ITEM 2 The Government is impatient to revise the draft of the Constitution Mainichi Shimbun - 29 Jan 1946. Translator: H. Naoji.
Full Translation:
Many prudent suggestions were made by the Investigation Committee of the Government, and the fundamental principles of the draft for the revision of the Constitution are to be settled at the investigation Committee meeting which is to be held on 2 February when the final draft plan will be drawn up. It was decided that Minister of State MATSUMOTO will submit this tentative draft to the Constitution Revision Advisory Committee, which is to be created at the beginning of March, for discussion after he has examined this draft of the revision of the Investigation Committee. By choosing Mr. FURUI, Yoshimi as his assistant in his work he aims to arrive at a final plan as quickly as possible.

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POLITICAL SERIES: 247 (Continued)
ITEM 2 (Continued)
As for the Constitution Revision Advosory Committee, its organization will be promulgated at the beginning of March and will be composed of fifteen or sixteen members including Ministers of State, Privy Councillors, and members of both Houses, who will be regarded as officials specially appointed by His Majesty the Emperor and the list of these members who are now being chosen by Minister of State MATSUMOTO will be made public simultaneously with the publishing of the government organization and revision of the Constitution.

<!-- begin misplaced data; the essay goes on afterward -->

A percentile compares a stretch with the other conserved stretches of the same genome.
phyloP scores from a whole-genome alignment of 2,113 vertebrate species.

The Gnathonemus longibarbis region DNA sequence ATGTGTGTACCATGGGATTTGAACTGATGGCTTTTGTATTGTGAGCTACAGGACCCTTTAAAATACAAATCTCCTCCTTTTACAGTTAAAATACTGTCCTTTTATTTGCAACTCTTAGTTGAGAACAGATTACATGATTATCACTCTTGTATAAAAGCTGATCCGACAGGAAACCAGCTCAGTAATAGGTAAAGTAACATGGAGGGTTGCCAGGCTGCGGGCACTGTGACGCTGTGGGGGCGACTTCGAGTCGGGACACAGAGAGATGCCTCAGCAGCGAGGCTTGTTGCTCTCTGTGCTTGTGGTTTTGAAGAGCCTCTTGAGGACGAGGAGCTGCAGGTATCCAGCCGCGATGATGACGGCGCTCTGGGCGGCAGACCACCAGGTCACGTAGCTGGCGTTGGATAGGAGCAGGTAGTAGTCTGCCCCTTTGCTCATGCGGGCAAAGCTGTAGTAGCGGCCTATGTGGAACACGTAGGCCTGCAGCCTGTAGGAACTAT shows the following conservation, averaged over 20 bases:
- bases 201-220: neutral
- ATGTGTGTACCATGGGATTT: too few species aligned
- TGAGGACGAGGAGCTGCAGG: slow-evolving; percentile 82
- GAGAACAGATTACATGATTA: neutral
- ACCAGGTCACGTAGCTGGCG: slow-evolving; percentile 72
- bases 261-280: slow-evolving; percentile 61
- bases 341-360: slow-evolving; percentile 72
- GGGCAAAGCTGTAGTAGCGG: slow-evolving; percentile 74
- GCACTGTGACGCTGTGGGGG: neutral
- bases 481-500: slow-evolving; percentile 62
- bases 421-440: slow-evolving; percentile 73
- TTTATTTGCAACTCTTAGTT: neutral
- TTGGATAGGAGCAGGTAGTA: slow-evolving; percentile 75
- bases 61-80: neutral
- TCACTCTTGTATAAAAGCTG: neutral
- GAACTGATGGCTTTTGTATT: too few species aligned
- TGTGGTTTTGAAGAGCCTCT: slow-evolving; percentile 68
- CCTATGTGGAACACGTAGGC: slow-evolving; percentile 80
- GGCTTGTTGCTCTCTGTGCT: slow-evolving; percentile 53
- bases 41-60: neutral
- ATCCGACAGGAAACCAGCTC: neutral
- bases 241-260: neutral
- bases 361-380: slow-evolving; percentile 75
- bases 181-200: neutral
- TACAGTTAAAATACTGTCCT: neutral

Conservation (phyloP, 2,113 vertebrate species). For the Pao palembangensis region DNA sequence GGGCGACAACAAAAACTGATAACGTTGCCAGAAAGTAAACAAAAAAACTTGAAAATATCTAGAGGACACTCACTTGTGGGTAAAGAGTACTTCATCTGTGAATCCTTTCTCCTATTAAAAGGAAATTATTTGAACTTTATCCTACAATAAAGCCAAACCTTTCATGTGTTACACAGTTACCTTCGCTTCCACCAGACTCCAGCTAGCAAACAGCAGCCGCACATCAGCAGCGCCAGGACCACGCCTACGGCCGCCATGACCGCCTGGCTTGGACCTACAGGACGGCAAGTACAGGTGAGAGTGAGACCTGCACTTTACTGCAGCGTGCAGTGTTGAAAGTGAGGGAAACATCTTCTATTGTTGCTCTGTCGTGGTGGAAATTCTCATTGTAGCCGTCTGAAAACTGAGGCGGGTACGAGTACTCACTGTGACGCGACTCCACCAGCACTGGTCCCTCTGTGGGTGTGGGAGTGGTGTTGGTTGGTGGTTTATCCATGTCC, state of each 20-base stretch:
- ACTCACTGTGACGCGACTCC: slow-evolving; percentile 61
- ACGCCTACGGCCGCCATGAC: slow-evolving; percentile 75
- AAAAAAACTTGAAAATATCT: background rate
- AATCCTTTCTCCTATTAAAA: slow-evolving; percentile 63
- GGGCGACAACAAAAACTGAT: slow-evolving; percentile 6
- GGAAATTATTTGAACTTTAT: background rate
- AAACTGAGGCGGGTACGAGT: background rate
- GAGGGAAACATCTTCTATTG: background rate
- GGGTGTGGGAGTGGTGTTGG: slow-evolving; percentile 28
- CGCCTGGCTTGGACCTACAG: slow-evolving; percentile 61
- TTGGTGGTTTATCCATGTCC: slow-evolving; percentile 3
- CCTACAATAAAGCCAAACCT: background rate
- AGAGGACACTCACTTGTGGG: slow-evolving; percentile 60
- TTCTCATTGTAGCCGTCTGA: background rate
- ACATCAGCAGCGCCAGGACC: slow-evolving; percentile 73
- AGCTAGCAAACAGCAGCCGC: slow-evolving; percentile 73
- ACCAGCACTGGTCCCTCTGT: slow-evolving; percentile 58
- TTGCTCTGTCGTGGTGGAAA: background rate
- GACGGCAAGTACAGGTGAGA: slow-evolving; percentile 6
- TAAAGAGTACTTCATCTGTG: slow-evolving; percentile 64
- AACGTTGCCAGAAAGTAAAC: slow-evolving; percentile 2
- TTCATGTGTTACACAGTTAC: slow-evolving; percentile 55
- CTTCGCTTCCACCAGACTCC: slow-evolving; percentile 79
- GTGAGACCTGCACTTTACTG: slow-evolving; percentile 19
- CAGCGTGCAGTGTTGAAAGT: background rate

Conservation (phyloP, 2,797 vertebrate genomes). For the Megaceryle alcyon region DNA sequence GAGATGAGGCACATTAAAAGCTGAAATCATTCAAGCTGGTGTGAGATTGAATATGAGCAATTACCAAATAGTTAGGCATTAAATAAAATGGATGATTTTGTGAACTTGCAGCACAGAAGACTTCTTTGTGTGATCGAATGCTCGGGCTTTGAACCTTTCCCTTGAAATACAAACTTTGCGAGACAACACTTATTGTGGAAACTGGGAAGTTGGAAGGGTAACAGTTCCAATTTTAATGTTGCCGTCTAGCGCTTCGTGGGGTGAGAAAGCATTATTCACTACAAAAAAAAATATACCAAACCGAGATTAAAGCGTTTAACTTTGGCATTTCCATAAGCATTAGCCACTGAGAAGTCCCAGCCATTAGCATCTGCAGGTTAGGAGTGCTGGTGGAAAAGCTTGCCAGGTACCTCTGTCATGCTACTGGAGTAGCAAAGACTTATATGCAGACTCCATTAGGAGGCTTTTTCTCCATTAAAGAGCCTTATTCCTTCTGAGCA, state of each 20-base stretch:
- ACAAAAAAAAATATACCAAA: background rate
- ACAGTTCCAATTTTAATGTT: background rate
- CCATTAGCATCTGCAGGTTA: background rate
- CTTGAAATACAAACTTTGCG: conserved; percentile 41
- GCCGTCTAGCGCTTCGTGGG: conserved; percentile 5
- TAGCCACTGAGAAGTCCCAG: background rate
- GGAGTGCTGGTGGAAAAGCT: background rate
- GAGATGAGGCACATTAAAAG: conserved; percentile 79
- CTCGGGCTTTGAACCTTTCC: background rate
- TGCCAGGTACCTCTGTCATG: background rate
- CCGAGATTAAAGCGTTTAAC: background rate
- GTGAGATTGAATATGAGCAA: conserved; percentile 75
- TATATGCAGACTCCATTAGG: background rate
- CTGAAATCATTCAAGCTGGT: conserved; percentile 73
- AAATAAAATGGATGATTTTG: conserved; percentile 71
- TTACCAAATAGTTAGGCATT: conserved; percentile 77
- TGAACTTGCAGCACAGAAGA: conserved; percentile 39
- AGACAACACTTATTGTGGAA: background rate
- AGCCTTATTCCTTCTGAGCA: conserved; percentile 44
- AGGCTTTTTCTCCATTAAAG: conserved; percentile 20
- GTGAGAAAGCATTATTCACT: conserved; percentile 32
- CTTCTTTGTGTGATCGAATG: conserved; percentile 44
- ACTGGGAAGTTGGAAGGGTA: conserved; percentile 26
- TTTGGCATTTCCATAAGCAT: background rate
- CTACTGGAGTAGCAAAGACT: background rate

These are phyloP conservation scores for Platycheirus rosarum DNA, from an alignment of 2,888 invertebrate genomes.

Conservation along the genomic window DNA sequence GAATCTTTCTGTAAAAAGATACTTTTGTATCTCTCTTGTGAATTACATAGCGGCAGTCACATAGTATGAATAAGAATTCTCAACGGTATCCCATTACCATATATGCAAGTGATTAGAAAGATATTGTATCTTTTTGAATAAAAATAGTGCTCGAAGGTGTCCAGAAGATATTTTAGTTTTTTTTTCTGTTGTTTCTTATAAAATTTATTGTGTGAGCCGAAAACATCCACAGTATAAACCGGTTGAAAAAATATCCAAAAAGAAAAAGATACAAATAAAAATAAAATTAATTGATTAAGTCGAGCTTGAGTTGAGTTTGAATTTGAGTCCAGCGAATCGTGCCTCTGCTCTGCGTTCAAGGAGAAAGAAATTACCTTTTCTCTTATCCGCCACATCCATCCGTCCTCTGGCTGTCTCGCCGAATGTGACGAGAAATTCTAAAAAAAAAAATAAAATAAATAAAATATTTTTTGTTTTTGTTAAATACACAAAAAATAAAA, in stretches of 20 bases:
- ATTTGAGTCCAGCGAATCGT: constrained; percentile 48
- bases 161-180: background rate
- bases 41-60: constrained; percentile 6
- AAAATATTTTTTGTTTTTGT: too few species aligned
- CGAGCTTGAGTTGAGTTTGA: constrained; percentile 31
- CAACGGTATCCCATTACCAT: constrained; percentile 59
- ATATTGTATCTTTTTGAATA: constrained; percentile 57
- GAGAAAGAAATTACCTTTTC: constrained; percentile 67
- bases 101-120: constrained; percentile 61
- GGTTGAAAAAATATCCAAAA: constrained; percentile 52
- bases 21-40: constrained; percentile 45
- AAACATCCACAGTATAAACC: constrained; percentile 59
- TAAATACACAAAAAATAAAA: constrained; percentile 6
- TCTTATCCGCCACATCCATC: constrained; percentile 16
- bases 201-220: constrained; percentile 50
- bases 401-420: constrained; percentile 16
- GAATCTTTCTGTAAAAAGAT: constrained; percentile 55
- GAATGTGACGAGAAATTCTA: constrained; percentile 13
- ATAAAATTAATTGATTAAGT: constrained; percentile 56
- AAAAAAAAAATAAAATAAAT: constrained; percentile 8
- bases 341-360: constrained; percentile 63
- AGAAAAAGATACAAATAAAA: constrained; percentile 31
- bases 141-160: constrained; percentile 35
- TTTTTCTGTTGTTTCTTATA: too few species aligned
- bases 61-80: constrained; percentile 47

The revision plan on the part of the Government is not as drastic as those of the Liberal Party or other four private Constitutional Revision Associations. However, these will be the most significant points in that revision; that the title of the House of Peers will be changed to the state Councillor Board, and that members drawn from Princes of the Blood and of the princes will be completely excluded'. As a result of this, the reform plan of the House of Peers Law which was already approved by the Government, is to be re-discussed. However, it may happen that if the number of members of the Diet who are to quit their membership owing to the "purge" directive of General MACARTHUR's Headquarters will amount to so many that it will result in it being impossible for the Diet to deliberate on this matter, the Government will principally reform the House of Peers by this reform plan as the first step and after that, reform it thoroughly as the second step. The other point is that the Privy Council will continue to function since it is primarily useful in keeping the administration from becoming autocratic and partial. Moreover, the Government is making preparations to submit this draft for the revision of the Constitution at the next extraordinary Diet session, but, at the same time, it must provide for the revision of the imperial Household Law, the State Councillors' Board Law, the Imperial Ceremonial Regulations,. Administrative Litigation Law, the Law for the organization of the Courts of Justice, the Financial Law, the government organization of the Cabinet and the government organization of the Privy Council which are all laws directly connected with the Constitution. So, it is expected to be difficult for these laws to be completely discussed at the coming extraordinary Diet session.